Alamance-Burlington school board members voted unanimously, 7-0, Wednesday to increase the starting pay for cafeteria workers to $14 an hour, from the current starting pay rate of $11.86 per hour.
ABSS officials say the raise will make it easier to compete against private-sector employers that they say are already offering higher hourly pay – and in some cases, signing bonuses just to get people to come to work.
Major U.S. fast food chains are so desperate to fill vacant positions that they’re offering signing bonuses, ABSS finance director Jeremy Teetor acknowledged during a discussion with school board members Wednesday afternoon.
Employers in foodservice and numerous other industries face dual challenges as North Carolina and other states emerge from their Covid-19 lockdowns. In the restaurant industry, a surge in online ordering through GrubHub and other smart phone apps in 2020 helped to sustain many restaurateurs after they were forced to close dining areas to the public, or operate at reduced seating capacity to meet social distancing requirements.
Now, with most states lifting their Covid-19 restrictions and summer travel heating up, consumer interest in dining out (and most other forms of entertainment) is quickly returning to pre-pandemic levels. But the steady flow of federal “economic impact payments” (stimulus checks) and unemployment benefits has made it more lucrative for people in traditionally low-paying jobs to stay home, according to some critics and economists.
One McDonald’s franchisee in Fayetteville is reportedly offering new hires a $500 signing bonus, Business Insider reported two weeks ago. Some Subway franchisees are offering a $2 an hour bonus (on top of the standard hourly rate, which varies by location, as most are independently-owned), plus a $300 signing bonus, according to the report. Chipotle is offering $15 an hour and a $200 signing bonus for entry-level positions; management slots offer a $750 signing bonus, according to the May 21 Insider report.
Teetor told The Alamance News Wednesday afternoon that Chili’s Grill & Bar is offering signing bonuses to new hires.
Pam Bailey, Child Nutrition director for ABSS, is worried that she won’t have enough foodservice assistants to staff school cafeterias this summer or for the upcoming school year, Teetor told school board members Wednesday afternoon. The Child Nutrition division currently has 54 vacant positions, the finance director said.
Meanwhile, legislation that the General Assembly passed earlier this spring, which Gov. Roy Cooper signed on April 9, requires N.C. public school systems to provide at least 30 days or 150 hours of in-person instruction this summer. Though the summer school program is open to all students, it’s targeted to students deemed at-risk for failing a grade this year, according to the legislation.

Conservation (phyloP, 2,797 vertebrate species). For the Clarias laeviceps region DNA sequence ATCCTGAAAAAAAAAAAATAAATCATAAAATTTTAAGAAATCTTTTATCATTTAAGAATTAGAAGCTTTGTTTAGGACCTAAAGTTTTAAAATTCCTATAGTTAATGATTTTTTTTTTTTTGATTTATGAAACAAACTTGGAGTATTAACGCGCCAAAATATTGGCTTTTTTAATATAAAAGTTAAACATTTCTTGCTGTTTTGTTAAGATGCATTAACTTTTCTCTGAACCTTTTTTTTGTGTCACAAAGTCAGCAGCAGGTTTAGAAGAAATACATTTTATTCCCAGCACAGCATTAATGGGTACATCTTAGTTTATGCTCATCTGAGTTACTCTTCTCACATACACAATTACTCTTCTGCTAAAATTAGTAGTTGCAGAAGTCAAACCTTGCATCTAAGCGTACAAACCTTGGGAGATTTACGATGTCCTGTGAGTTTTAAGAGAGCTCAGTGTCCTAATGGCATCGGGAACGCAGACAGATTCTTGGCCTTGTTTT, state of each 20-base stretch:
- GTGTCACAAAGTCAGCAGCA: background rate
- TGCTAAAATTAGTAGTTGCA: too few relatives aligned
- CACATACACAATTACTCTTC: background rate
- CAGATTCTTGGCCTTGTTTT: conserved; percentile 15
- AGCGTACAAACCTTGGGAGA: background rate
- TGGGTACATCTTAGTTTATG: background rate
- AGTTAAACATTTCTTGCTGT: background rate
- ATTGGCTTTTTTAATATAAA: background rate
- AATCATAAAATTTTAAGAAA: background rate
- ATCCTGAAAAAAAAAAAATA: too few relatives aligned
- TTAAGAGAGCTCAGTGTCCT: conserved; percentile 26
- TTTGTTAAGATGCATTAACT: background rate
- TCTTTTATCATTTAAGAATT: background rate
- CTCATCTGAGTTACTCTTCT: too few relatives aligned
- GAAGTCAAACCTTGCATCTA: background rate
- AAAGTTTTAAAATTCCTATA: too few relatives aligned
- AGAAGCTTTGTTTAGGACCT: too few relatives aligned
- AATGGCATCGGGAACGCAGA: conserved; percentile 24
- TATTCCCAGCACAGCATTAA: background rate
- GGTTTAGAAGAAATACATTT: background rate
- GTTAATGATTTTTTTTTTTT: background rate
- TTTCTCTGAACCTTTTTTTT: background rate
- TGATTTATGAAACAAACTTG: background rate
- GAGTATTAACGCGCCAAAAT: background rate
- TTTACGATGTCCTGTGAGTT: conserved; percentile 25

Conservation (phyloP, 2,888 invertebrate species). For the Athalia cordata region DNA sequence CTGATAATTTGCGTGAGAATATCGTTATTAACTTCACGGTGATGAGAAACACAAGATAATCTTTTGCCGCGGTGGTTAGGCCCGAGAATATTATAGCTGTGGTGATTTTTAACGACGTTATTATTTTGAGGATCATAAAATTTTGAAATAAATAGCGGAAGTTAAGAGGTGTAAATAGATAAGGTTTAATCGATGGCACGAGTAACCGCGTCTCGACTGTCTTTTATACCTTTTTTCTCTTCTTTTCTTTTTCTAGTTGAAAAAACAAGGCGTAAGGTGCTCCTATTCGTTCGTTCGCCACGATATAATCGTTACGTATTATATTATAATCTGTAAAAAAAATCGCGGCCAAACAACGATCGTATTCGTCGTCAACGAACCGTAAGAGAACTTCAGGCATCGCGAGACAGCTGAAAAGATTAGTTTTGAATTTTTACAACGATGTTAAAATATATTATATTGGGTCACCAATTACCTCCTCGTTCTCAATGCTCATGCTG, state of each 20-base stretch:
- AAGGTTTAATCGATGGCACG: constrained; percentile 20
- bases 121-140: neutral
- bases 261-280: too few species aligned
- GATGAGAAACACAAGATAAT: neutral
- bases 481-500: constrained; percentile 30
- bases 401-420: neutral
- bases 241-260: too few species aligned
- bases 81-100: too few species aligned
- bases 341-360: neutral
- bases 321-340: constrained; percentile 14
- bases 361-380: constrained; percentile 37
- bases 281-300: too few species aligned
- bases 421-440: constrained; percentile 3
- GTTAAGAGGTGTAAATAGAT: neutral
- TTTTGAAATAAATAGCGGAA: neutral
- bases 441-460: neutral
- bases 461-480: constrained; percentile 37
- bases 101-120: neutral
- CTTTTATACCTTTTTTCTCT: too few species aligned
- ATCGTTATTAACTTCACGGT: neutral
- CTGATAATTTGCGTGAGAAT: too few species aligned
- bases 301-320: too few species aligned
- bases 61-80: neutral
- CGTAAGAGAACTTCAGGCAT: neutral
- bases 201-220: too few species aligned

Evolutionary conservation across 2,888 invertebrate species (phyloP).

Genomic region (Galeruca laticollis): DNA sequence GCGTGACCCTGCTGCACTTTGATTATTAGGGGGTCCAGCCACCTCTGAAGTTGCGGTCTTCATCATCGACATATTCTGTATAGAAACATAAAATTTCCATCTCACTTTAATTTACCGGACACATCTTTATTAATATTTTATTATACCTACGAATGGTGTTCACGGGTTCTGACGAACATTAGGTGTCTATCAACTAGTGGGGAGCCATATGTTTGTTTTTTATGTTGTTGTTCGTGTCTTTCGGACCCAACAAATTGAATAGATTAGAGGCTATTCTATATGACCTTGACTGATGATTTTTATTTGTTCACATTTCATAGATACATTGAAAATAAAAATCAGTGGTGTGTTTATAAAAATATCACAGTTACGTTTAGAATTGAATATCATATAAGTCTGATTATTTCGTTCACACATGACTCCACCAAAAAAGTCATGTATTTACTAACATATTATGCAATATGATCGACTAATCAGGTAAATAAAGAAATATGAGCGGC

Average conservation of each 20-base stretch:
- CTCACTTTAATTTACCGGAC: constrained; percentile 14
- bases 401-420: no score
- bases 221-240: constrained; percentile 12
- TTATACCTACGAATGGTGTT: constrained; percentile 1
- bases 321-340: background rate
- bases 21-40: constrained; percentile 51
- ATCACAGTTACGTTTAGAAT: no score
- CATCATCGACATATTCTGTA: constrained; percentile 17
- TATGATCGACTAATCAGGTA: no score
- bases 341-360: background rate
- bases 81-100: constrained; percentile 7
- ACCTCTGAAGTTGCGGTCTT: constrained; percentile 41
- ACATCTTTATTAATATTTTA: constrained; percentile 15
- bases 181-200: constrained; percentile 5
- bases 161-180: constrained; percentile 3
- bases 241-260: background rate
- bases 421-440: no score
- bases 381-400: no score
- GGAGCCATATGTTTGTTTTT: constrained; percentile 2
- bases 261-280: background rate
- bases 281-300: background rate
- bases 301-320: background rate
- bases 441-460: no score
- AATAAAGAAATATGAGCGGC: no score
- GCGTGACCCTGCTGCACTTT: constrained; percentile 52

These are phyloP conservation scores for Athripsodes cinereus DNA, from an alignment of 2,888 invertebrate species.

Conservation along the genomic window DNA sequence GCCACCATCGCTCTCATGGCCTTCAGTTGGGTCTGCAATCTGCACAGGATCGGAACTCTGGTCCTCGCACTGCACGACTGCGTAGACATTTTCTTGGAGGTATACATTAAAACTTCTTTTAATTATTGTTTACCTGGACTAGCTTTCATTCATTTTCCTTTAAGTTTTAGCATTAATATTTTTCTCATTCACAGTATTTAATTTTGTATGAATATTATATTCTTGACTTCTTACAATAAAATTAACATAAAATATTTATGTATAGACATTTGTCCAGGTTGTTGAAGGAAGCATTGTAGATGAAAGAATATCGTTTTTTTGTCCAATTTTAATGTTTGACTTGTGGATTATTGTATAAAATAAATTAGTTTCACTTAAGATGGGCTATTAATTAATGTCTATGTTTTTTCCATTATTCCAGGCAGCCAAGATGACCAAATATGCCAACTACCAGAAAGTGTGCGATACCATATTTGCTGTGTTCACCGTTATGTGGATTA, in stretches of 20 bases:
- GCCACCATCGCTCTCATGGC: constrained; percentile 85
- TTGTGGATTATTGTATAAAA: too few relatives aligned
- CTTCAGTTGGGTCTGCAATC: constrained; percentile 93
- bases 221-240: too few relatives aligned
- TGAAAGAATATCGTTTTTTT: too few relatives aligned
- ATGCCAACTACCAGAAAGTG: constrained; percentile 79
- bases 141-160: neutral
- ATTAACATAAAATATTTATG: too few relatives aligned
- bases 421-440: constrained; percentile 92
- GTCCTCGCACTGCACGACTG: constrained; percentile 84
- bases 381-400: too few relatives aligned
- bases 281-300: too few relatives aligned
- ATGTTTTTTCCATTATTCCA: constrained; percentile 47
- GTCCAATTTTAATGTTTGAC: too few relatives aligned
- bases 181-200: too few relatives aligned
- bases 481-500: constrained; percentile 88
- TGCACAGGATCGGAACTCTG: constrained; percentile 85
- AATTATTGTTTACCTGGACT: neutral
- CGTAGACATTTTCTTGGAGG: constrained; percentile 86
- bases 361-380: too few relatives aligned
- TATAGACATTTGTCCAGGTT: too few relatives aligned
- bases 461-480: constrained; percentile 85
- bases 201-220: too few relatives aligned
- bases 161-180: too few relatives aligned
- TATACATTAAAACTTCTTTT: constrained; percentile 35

Teetor and other ABSS administrators recommended – and school board members approved Wednesday – a bump in the hourly rate for each of the “pay steps,” which he said represents about half of 1 percent for all foodservice assistants.
The finance director estimated it will cost $700,000 to increase pay rates for foodservice workers, which he said would be fully funded from the $4.8 million in cash on hand within the Child Nutrition division. (N.C. public school accounting rules prohibit those funds for being used for other expenses in other departments.) The Child Nutrition division stockpiled approximately $500,000 (or 10 percent) of the overall total of $4.8 million from vacancies that have gone unfilled, Teetor said.
Hourly pay rates for all ABSS foodservice assistants will increase across the board, by about $2 per hour on average, from their existing levels. The hourly pay for entry-level foodservice workers will increase by $2.14 per hour, from the current rate of $11.86 per hour to $14 per hour, based on the changes that school board members unanimously approved Wednesday.
Pay rates for foodservice assistants employed for 35 years or longer – those at the top end of the pay steps – will increase by $1.66 per hour, from $15.01 per hour to the newly-approved rate of $16.67 per hour.
School board members also approved a recommendation to offer a $200 monthly supplement for child nutrition managers who oversee multiple cafeterias (such as the one at the Garrett Elementary/Hawfields Middle School complex in Mebane). The estimated total cost for the$200 monthly supplement for managers who oversee two or more cafeterias is $100,000, which also will be paid from existing funding within the Child Nutrition division, Teetor said Wednesday.
“That range will look different by the time somebody gets to that point in their career,” Teetor conceded, adding that the $14-an-hour entry-level pay rate will make it easier to compete with larger school systems, as well as private companies. “Seeing what some private places are paying – we’ve got some that are advertising $13 [per hour] to come be a cook.”
The new pay rates will take effect with the June paycheck, Teetor told school board members on Wednesday.